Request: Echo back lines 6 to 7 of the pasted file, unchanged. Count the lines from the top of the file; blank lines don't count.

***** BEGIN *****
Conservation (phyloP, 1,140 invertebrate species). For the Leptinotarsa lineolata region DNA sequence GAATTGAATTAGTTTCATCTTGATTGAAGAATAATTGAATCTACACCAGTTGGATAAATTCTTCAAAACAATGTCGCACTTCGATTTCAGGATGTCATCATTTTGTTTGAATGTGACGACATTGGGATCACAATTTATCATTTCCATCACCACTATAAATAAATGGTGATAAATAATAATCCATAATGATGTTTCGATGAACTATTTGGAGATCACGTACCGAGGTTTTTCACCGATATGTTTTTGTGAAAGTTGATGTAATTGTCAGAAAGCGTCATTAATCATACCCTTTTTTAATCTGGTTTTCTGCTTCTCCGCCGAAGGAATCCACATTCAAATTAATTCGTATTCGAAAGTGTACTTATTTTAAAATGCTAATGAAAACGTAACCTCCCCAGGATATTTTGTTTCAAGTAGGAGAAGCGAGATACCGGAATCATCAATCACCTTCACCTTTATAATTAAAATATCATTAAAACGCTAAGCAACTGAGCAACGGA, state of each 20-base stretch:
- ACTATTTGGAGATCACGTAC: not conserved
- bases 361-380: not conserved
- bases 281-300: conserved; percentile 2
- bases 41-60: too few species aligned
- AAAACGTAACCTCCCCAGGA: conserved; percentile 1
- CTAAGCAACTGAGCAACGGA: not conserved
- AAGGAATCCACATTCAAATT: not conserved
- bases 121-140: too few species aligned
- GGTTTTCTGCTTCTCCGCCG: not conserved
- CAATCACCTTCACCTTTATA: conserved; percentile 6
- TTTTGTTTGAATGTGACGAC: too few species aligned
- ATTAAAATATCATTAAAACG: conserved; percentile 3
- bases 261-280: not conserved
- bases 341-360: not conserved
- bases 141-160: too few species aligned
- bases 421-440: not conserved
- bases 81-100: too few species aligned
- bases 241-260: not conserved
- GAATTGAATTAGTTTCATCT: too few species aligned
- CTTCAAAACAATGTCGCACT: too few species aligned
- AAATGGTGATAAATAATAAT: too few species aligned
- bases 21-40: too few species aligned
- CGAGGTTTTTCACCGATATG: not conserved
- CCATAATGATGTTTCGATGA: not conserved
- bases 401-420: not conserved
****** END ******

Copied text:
- AAAACGTAACCTCCCCAGGA: conserved; percentile 1
- CTAAGCAACTGAGCAACGGA: not conserved